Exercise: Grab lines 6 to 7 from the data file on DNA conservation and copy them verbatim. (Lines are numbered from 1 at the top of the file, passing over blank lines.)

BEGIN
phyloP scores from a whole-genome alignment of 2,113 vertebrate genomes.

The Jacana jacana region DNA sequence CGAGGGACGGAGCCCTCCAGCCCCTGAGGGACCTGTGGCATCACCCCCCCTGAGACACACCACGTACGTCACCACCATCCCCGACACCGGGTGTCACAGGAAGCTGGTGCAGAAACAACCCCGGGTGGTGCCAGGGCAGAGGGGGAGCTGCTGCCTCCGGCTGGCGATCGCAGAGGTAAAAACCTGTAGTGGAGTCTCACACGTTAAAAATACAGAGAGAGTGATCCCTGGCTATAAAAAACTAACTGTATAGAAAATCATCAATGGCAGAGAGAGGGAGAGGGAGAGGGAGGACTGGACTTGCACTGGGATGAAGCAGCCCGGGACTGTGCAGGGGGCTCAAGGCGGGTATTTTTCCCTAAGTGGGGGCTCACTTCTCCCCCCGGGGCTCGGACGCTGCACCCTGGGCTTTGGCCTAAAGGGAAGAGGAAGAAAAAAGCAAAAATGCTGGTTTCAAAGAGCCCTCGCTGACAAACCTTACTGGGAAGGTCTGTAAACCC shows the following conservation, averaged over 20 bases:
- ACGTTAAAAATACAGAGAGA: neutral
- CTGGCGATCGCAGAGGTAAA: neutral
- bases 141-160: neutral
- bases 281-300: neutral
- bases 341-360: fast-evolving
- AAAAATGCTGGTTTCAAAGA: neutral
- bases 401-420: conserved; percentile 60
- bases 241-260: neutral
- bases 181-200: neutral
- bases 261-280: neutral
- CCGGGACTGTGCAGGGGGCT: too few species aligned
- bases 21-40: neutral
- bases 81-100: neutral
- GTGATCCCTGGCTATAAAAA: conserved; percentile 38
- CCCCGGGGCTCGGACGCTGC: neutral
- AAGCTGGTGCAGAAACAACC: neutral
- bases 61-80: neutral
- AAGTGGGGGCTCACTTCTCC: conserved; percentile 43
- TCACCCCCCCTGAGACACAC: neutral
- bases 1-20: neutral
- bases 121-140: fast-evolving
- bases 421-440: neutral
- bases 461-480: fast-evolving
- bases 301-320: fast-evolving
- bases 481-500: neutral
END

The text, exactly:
- bases 281-300: neutral
- bases 341-360: fast-evolving